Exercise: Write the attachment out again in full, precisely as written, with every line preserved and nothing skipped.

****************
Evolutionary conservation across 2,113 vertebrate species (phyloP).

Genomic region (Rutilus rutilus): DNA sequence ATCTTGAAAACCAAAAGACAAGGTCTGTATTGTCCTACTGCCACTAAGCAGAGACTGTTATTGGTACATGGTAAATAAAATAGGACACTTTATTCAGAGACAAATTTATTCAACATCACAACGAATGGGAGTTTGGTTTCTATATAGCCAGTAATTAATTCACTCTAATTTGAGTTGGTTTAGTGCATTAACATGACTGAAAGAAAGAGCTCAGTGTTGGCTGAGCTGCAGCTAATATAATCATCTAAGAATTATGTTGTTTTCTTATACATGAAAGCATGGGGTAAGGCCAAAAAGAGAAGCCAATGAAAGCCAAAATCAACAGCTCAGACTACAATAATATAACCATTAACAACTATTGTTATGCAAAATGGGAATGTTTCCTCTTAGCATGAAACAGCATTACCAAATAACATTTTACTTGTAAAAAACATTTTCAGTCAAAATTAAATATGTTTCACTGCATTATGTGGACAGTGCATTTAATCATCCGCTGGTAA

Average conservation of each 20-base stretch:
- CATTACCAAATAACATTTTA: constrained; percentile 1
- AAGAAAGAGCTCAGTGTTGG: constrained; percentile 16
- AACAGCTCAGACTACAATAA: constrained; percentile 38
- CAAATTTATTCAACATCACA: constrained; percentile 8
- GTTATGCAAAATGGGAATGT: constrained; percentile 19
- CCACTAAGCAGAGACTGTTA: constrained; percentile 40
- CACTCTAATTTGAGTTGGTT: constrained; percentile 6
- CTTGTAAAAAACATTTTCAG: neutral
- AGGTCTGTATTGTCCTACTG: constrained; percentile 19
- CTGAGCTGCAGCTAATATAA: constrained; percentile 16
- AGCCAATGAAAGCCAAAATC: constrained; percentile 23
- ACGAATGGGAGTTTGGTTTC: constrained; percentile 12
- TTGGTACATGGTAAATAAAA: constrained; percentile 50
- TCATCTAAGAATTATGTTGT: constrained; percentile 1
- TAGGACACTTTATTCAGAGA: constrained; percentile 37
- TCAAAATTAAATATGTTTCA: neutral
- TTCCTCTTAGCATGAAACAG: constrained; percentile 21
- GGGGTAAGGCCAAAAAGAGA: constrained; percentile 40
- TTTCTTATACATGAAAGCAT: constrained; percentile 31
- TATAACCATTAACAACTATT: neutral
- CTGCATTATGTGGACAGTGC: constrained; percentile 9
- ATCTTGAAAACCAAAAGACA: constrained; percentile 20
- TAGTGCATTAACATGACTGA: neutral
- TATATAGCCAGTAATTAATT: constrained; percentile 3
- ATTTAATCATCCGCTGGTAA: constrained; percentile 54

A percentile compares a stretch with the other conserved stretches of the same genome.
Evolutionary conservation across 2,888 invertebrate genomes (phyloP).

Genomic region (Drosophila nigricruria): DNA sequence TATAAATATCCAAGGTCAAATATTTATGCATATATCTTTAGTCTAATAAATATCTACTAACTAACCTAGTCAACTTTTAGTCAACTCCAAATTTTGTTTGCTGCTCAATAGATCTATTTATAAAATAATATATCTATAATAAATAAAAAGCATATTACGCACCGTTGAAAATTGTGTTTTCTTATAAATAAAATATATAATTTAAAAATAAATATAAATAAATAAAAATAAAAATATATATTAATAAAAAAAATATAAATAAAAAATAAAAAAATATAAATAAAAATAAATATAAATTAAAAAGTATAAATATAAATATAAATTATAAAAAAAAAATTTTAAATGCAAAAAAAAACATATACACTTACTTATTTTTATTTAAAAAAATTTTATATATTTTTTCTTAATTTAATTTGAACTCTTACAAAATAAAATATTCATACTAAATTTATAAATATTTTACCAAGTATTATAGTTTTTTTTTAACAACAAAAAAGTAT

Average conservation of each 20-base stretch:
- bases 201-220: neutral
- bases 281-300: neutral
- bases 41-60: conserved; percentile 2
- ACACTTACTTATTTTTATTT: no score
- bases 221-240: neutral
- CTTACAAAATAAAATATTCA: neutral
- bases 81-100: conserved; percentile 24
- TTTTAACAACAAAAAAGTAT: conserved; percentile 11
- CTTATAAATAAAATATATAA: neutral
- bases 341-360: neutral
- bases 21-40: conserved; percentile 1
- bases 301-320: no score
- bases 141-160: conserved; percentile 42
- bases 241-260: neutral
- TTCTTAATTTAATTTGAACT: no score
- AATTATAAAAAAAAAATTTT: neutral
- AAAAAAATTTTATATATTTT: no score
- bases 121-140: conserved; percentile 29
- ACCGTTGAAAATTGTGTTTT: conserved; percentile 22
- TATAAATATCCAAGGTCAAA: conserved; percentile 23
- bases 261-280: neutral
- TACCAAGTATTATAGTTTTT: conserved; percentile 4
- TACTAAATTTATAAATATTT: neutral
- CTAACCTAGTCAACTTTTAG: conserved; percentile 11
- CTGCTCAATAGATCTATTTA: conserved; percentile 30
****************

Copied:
Evolutionary conservation across 2,113 vertebrate species (phyloP).

Genomic region (Rutilus rutilus): DNA sequence ATCTTGAAAACCAAAAGACAAGGTCTGTATTGTCCTACTGCCACTAAGCAGAGACTGTTATTGGTACATGGTAAATAAAATAGGACACTTTATTCAGAGACAAATTTATTCAACATCACAACGAATGGGAGTTTGGTTTCTATATAGCCAGTAATTAATTCACTCTAATTTGAGTTGGTTTAGTGCATTAACATGACTGAAAGAAAGAGCTCAGTGTTGGCTGAGCTGCAGCTAATATAATCATCTAAGAATTATGTTGTTTTCTTATACATGAAAGCATGGGGTAAGGCCAAAAAGAGAAGCCAATGAAAGCCAAAATCAACAGCTCAGACTACAATAATATAACCATTAACAACTATTGTTATGCAAAATGGGAATGTTTCCTCTTAGCATGAAACAGCATTACCAAATAACATTTTACTTGTAAAAAACATTTTCAGTCAAAATTAAATATGTTTCACTGCATTATGTGGACAGTGCATTTAATCATCCGCTGGTAA

Average conservation of each 20-base stretch:
- CATTACCAAATAACATTTTA: constrained; percentile 1
- AAGAAAGAGCTCAGTGTTGG: constrained; percentile 16
- AACAGCTCAGACTACAATAA: constrained; percentile 38
- CAAATTTATTCAACATCACA: constrained; percentile 8
- GTTATGCAAAATGGGAATGT: constrained; percentile 19
- CCACTAAGCAGAGACTGTTA: constrained; percentile 40
- CACTCTAATTTGAGTTGGTT: constrained; percentile 6
- CTTGTAAAAAACATTTTCAG: neutral
- AGGTCTGTATTGTCCTACTG: constrained; percentile 19
- CTGAGCTGCAGCTAATATAA: constrained; percentile 16
- AGCCAATGAAAGCCAAAATC: constrained; percentile 23
- ACGAATGGGAGTTTGGTTTC: constrained; percentile 12
- TTGGTACATGGTAAATAAAA: constrained; percentile 50
- TCATCTAAGAATTATGTTGT: constrained; percentile 1
- TAGGACACTTTATTCAGAGA: constrained; percentile 37
- TCAAAATTAAATATGTTTCA: neutral
- TTCCTCTTAGCATGAAACAG: constrained; percentile 21
- GGGGTAAGGCCAAAAAGAGA: constrained; percentile 40
- TTTCTTATACATGAAAGCAT: constrained; percentile 31
- TATAACCATTAACAACTATT: neutral
- CTGCATTATGTGGACAGTGC: constrained; percentile 9
- ATCTTGAAAACCAAAAGACA: constrained; percentile 20
- TAGTGCATTAACATGACTGA: neutral
- TATATAGCCAGTAATTAATT: constrained; percentile 3
- ATTTAATCATCCGCTGGTAA: constrained; percentile 54

A percentile compares a stretch with the other conserved stretches of the same genome.
Evolutionary conservation across 2,888 invertebrate genomes (phyloP).

Genomic region (Drosophila nigricruria): DNA sequence TATAAATATCCAAGGTCAAATATTTATGCATATATCTTTAGTCTAATAAATATCTACTAACTAACCTAGTCAACTTTTAGTCAACTCCAAATTTTGTTTGCTGCTCAATAGATCTATTTATAAAATAATATATCTATAATAAATAAAAAGCATATTACGCACCGTTGAAAATTGTGTTTTCTTATAAATAAAATATATAATTTAAAAATAAATATAAATAAATAAAAATAAAAATATATATTAATAAAAAAAATATAAATAAAAAATAAAAAAATATAAATAAAAATAAATATAAATTAAAAAGTATAAATATAAATATAAATTATAAAAAAAAAATTTTAAATGCAAAAAAAAACATATACACTTACTTATTTTTATTTAAAAAAATTTTATATATTTTTTCTTAATTTAATTTGAACTCTTACAAAATAAAATATTCATACTAAATTTATAAATATTTTACCAAGTATTATAGTTTTTTTTTAACAACAAAAAAGTAT

Average conservation of each 20-base stretch:
- bases 201-220: neutral
- bases 281-300: neutral
- bases 41-60: conserved; percentile 2
- ACACTTACTTATTTTTATTT: no score
- bases 221-240: neutral
- CTTACAAAATAAAATATTCA: neutral
- bases 81-100: conserved; percentile 24
- TTTTAACAACAAAAAAGTAT: conserved; percentile 11
- CTTATAAATAAAATATATAA: neutral
- bases 341-360: neutral
- bases 21-40: conserved; percentile 1
- bases 301-320: no score
- bases 141-160: conserved; percentile 42
- bases 241-260: neutral
- TTCTTAATTTAATTTGAACT: no score
- AATTATAAAAAAAAAATTTT: neutral
- AAAAAAATTTTATATATTTT: no score
- bases 121-140: conserved; percentile 29
- ACCGTTGAAAATTGTGTTTT: conserved; percentile 22
- TATAAATATCCAAGGTCAAA: conserved; percentile 23
- bases 261-280: neutral
- TACCAAGTATTATAGTTTTT: conserved; percentile 4
- TACTAAATTTATAAATATTT: neutral
- CTAACCTAGTCAACTTTTAG: conserved; percentile 11
- CTGCTCAATAGATCTATTTA: conserved; percentile 30